Wednesday, November 15, 2006

Breaking the ice

Three weeks ago I was sitting in a meadow at Sheep Pasture with Professor Mooney's environmental studies class, telling them about Frederick Law Olmstead. In passing I mentioned that the place where we were sitting was covered with a half-mile-thick sheet of ice only 15 thousand years ago -- that is, at about the time their Western Civ textbooks begin.

The students were properly incredulous, at least some of them. After all, what I was asking them to believe was as foreign to their common experience as if I had caused the stones to rise from the ground.

Oh, sure they had all heard of the Ice Ages, but for the most part only as some abstract theory of science. Give me an hour of your time, I joked, and I will convince you it is true.

Well, a few days ago I met with the class again, in the woods along the Nature Trail. I showed them an outwash plain, till, south-facing ledges, glacial scratches and grooves, chatter marks, erratic boulders (and described their sources which I had previously tracked down and visited). If I had had a day and transportation I could have showed them kettle ponds, drumlins, eskers, and moraines.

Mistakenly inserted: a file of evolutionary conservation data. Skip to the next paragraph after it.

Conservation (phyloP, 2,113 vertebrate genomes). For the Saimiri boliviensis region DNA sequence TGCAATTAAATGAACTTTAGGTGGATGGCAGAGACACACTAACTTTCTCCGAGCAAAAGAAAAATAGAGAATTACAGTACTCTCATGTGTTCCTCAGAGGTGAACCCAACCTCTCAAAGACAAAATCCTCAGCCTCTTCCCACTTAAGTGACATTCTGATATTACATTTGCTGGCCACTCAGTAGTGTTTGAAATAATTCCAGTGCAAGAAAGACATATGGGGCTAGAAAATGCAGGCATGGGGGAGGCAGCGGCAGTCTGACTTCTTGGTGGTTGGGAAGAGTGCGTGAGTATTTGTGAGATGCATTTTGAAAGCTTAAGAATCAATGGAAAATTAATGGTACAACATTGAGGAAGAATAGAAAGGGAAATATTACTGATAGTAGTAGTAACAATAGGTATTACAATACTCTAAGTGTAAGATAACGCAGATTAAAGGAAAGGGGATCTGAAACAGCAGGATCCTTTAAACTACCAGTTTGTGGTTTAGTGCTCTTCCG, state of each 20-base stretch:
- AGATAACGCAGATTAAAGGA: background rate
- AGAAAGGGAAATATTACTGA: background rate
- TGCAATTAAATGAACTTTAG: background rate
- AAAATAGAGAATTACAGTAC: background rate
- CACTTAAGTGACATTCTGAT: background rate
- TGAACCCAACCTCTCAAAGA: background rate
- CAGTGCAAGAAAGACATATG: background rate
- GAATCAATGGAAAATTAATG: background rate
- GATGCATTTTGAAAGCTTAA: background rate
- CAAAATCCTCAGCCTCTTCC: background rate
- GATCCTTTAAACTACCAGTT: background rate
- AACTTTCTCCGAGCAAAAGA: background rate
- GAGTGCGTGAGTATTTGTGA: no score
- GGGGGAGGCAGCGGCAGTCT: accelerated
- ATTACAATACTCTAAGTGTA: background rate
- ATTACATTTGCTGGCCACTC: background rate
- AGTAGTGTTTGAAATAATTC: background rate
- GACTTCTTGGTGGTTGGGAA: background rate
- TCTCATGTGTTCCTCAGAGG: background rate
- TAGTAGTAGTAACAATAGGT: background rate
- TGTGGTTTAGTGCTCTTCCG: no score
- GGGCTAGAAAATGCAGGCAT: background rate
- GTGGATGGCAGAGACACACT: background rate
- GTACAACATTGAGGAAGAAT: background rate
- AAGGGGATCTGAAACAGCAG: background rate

One story, moving ice, explains it all.

The point of science is to find the simplest story that explains the most. The story should involve nothing except natural processes that we see at work somewhere on the Earth today. All of the features I showed the students in our New England neighborhood are identical to those we might see in glaciated places like Greenland or Antarctica.

Did I convince them? I gave it my best shot. The evidence, after all, is overwhelming, not just for a single Ice Age, but for dozens of glacial advances over hundreds of thousands of years. It is a testament to the stultifying power of blind faith that half of Americans believe the Earth is only half as old as the scratches we saw on the rocks.